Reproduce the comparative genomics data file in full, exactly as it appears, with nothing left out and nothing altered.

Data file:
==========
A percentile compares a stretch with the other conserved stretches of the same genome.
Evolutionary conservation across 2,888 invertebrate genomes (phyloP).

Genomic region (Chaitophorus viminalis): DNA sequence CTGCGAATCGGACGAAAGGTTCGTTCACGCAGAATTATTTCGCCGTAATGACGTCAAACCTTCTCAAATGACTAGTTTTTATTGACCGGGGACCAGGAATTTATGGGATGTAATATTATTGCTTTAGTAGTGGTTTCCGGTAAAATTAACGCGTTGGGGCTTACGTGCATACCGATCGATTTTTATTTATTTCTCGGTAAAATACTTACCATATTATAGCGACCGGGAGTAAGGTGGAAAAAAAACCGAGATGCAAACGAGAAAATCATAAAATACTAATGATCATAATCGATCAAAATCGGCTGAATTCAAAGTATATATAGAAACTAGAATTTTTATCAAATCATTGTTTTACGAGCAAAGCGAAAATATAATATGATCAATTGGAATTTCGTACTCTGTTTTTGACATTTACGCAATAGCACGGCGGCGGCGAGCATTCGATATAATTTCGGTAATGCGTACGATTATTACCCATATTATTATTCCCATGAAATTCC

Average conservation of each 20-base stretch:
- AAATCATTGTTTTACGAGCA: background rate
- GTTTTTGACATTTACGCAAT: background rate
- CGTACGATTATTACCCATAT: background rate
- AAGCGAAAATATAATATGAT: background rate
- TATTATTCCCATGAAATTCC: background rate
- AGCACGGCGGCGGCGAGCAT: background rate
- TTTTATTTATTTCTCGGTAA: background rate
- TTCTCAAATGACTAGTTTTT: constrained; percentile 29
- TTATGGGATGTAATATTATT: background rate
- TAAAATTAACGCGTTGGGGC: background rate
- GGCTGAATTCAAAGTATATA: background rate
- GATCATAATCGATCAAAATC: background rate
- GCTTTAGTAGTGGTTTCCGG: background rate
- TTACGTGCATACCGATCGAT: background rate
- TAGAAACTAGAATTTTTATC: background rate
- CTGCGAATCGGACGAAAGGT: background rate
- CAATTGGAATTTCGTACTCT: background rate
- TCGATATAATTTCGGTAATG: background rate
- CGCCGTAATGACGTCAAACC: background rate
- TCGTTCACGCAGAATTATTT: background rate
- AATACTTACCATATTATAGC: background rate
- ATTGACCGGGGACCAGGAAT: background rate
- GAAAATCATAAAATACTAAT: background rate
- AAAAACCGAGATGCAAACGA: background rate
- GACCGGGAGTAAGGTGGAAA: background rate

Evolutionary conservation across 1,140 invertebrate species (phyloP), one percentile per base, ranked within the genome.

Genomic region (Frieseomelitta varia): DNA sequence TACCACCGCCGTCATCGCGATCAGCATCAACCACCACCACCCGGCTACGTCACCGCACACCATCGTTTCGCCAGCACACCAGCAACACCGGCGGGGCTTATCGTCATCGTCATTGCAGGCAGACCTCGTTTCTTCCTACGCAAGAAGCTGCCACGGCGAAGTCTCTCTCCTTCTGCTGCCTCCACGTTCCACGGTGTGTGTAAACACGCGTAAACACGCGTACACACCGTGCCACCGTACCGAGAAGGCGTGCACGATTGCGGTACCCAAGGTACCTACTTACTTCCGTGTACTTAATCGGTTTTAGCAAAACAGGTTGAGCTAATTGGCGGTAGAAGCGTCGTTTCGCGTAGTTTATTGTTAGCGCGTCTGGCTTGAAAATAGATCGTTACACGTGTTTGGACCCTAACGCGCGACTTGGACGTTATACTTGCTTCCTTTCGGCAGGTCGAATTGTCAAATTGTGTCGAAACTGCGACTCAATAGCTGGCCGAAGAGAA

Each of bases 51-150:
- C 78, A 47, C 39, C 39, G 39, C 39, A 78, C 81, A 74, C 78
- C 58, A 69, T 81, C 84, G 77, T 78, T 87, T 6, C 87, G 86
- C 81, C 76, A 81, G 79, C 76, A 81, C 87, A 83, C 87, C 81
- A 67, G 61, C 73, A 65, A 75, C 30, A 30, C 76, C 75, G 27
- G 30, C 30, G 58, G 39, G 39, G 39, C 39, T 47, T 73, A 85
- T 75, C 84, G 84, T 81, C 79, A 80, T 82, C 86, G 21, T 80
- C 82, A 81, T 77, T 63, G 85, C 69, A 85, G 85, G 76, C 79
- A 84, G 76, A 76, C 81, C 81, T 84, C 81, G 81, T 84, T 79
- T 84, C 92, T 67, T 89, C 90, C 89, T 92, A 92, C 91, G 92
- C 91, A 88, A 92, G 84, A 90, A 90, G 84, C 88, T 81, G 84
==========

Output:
A percentile compares a stretch with the other conserved stretches of the same genome.
Evolutionary conservation across 2,888 invertebrate genomes (phyloP).

Genomic region (Chaitophorus viminalis): DNA sequence CTGCGAATCGGACGAAAGGTTCGTTCACGCAGAATTATTTCGCCGTAATGACGTCAAACCTTCTCAAATGACTAGTTTTTATTGACCGGGGACCAGGAATTTATGGGATGTAATATTATTGCTTTAGTAGTGGTTTCCGGTAAAATTAACGCGTTGGGGCTTACGTGCATACCGATCGATTTTTATTTATTTCTCGGTAAAATACTTACCATATTATAGCGACCGGGAGTAAGGTGGAAAAAAAACCGAGATGCAAACGAGAAAATCATAAAATACTAATGATCATAATCGATCAAAATCGGCTGAATTCAAAGTATATATAGAAACTAGAATTTTTATCAAATCATTGTTTTACGAGCAAAGCGAAAATATAATATGATCAATTGGAATTTCGTACTCTGTTTTTGACATTTACGCAATAGCACGGCGGCGGCGAGCATTCGATATAATTTCGGTAATGCGTACGATTATTACCCATATTATTATTCCCATGAAATTCC

Average conservation of each 20-base stretch:
- AAATCATTGTTTTACGAGCA: background rate
- GTTTTTGACATTTACGCAAT: background rate
- CGTACGATTATTACCCATAT: background rate
- AAGCGAAAATATAATATGAT: background rate
- TATTATTCCCATGAAATTCC: background rate
- AGCACGGCGGCGGCGAGCAT: background rate
- TTTTATTTATTTCTCGGTAA: background rate
- TTCTCAAATGACTAGTTTTT: constrained; percentile 29
- TTATGGGATGTAATATTATT: background rate
- TAAAATTAACGCGTTGGGGC: background rate
- GGCTGAATTCAAAGTATATA: background rate
- GATCATAATCGATCAAAATC: background rate
- GCTTTAGTAGTGGTTTCCGG: background rate
- TTACGTGCATACCGATCGAT: background rate
- TAGAAACTAGAATTTTTATC: background rate
- CTGCGAATCGGACGAAAGGT: background rate
- CAATTGGAATTTCGTACTCT: background rate
- TCGATATAATTTCGGTAATG: background rate
- CGCCGTAATGACGTCAAACC: background rate
- TCGTTCACGCAGAATTATTT: background rate
- AATACTTACCATATTATAGC: background rate
- ATTGACCGGGGACCAGGAAT: background rate
- GAAAATCATAAAATACTAAT: background rate
- AAAAACCGAGATGCAAACGA: background rate
- GACCGGGAGTAAGGTGGAAA: background rate

Evolutionary conservation across 1,140 invertebrate species (phyloP), one percentile per base, ranked within the genome.

Genomic region (Frieseomelitta varia): DNA sequence TACCACCGCCGTCATCGCGATCAGCATCAACCACCACCACCCGGCTACGTCACCGCACACCATCGTTTCGCCAGCACACCAGCAACACCGGCGGGGCTTATCGTCATCGTCATTGCAGGCAGACCTCGTTTCTTCCTACGCAAGAAGCTGCCACGGCGAAGTCTCTCTCCTTCTGCTGCCTCCACGTTCCACGGTGTGTGTAAACACGCGTAAACACGCGTACACACCGTGCCACCGTACCGAGAAGGCGTGCACGATTGCGGTACCCAAGGTACCTACTTACTTCCGTGTACTTAATCGGTTTTAGCAAAACAGGTTGAGCTAATTGGCGGTAGAAGCGTCGTTTCGCGTAGTTTATTGTTAGCGCGTCTGGCTTGAAAATAGATCGTTACACGTGTTTGGACCCTAACGCGCGACTTGGACGTTATACTTGCTTCCTTTCGGCAGGTCGAATTGTCAAATTGTGTCGAAACTGCGACTCAATAGCTGGCCGAAGAGAA

Each of bases 51-150:
- C 78, A 47, C 39, C 39, G 39, C 39, A 78, C 81, A 74, C 78
- C 58, A 69, T 81, C 84, G 77, T 78, T 87, T 6, C 87, G 86
- C 81, C 76, A 81, G 79, C 76, A 81, C 87, A 83, C 87, C 81
- A 67, G 61, C 73, A 65, A 75, C 30, A 30, C 76, C 75, G 27
- G 30, C 30, G 58, G 39, G 39, G 39, C 39, T 47, T 73, A 85
- T 75, C 84, G 84, T 81, C 79, A 80, T 82, C 86, G 21, T 80
- C 82, A 81, T 77, T 63, G 85, C 69, A 85, G 85, G 76, C 79
- A 84, G 76, A 76, C 81, C 81, T 84, C 81, G 81, T 84, T 79
- T 84, C 92, T 67, T 89, C 90, C 89, T 92, A 92, C 91, G 92
- C 91, A 88, A 92, G 84, A 90, A 90, G 84, C 88, T 81, G 84